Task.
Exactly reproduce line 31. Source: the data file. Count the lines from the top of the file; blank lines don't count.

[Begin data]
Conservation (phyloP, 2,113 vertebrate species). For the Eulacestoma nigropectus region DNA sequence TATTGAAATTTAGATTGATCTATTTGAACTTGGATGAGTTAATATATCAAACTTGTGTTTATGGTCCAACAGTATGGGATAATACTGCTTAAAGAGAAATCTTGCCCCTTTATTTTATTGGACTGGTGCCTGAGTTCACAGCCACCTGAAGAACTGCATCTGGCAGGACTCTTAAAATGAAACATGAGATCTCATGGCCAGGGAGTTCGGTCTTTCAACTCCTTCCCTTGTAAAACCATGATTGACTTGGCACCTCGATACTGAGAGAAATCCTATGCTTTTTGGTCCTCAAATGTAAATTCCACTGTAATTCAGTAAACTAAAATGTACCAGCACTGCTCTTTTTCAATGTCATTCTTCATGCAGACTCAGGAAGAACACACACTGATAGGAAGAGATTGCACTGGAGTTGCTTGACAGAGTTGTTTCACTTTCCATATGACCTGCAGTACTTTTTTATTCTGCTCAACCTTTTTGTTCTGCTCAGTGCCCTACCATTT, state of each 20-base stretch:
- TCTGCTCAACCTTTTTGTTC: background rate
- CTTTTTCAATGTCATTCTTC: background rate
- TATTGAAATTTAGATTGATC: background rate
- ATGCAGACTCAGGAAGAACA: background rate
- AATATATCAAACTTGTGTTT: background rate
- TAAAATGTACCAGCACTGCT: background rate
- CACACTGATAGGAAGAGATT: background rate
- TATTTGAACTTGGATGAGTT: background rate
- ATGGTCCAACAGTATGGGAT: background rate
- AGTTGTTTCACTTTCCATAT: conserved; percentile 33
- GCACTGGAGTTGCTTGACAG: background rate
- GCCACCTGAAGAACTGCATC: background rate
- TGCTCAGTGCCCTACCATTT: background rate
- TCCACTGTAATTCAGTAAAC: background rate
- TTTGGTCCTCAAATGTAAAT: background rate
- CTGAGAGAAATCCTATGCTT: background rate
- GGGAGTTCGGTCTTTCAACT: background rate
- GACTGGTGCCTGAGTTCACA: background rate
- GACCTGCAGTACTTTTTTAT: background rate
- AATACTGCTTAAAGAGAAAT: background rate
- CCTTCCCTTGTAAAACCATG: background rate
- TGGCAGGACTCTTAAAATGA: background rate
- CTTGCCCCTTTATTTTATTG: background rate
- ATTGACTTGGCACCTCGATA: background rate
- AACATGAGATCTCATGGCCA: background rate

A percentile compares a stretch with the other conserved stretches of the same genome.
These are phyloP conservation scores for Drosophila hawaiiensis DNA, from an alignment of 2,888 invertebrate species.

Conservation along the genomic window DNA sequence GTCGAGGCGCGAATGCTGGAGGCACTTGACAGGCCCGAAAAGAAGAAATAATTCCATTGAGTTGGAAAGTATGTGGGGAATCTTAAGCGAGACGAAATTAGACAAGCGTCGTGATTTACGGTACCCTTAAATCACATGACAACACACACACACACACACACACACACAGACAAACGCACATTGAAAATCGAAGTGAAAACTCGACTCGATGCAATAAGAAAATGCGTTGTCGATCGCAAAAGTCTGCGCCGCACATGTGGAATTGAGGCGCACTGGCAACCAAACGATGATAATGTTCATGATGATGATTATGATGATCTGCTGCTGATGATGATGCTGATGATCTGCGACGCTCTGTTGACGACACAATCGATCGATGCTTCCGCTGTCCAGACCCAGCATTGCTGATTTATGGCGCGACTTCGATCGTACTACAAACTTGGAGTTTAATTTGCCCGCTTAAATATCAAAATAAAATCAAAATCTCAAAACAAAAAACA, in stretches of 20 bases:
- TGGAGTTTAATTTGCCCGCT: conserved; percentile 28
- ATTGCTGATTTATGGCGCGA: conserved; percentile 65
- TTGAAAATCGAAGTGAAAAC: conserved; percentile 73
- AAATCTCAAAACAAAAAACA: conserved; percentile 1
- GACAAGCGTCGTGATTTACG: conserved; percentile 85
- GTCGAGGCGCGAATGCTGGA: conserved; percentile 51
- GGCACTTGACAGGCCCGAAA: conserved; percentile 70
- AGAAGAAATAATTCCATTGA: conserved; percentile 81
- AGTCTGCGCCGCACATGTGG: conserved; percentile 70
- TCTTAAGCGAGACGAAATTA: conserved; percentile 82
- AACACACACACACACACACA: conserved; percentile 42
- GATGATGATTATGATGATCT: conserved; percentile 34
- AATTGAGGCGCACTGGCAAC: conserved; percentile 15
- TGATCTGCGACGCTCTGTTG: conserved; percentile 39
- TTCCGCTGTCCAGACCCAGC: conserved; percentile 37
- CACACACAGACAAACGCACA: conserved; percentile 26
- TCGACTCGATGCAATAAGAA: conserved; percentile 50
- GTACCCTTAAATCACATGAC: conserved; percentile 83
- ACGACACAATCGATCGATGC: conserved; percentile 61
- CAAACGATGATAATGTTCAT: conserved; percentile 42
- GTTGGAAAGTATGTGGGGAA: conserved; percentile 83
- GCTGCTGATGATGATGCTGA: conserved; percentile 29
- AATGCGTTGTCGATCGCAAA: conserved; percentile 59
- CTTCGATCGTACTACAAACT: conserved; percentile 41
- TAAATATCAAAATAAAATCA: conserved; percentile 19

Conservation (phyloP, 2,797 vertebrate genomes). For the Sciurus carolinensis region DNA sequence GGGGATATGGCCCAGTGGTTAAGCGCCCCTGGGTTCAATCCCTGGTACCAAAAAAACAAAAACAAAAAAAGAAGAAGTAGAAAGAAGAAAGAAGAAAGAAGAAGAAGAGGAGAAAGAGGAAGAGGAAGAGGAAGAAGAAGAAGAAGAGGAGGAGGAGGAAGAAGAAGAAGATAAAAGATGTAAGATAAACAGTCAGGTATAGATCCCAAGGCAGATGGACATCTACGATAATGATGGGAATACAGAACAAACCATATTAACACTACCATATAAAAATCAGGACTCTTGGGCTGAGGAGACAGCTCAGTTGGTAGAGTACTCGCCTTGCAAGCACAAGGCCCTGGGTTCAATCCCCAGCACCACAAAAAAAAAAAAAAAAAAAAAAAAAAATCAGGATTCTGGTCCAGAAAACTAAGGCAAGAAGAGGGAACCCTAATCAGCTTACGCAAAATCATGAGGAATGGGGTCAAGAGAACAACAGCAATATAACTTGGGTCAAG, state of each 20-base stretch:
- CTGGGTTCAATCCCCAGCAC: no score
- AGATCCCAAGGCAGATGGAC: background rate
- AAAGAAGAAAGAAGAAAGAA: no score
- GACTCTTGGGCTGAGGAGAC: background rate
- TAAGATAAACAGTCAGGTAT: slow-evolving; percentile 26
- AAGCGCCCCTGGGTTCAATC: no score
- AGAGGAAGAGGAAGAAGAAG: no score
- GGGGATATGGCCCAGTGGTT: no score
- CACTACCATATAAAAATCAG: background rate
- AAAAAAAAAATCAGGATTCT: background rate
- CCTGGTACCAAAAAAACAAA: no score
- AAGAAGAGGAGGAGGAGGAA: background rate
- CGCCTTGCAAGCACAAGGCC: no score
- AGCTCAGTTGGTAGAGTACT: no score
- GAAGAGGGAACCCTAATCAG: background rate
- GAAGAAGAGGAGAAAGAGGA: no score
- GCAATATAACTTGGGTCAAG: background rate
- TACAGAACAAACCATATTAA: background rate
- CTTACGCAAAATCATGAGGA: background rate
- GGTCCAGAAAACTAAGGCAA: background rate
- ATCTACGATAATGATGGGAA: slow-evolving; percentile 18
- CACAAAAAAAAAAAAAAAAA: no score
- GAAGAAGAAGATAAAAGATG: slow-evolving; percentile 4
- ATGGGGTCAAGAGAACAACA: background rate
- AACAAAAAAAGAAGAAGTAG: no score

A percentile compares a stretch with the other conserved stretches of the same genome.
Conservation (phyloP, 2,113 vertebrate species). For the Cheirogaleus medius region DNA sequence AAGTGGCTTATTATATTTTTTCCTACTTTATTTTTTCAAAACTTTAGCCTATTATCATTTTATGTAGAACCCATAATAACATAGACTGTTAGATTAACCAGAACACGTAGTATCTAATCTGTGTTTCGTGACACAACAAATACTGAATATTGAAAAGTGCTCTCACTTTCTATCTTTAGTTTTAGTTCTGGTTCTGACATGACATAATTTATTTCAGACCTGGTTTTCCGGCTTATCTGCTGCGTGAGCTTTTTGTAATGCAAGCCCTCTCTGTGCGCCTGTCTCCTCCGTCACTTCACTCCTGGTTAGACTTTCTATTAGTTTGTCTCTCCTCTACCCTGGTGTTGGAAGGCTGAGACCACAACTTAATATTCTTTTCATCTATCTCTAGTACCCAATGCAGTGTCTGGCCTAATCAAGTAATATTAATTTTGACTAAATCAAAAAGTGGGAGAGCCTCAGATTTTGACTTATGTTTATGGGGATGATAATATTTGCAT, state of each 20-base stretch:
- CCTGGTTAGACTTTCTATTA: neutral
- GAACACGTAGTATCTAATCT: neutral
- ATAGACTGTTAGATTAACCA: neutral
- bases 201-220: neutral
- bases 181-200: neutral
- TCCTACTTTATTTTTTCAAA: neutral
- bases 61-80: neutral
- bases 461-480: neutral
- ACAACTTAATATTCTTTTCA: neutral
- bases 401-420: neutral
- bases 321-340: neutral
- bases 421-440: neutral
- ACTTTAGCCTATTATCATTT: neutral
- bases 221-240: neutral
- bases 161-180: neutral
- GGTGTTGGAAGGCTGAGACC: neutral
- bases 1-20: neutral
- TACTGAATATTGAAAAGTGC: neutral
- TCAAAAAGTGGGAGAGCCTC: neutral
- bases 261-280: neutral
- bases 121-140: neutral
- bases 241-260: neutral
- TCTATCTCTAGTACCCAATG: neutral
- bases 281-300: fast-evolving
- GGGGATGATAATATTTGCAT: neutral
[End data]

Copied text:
- ATTGCTGATTTATGGCGCGA: conserved; percentile 65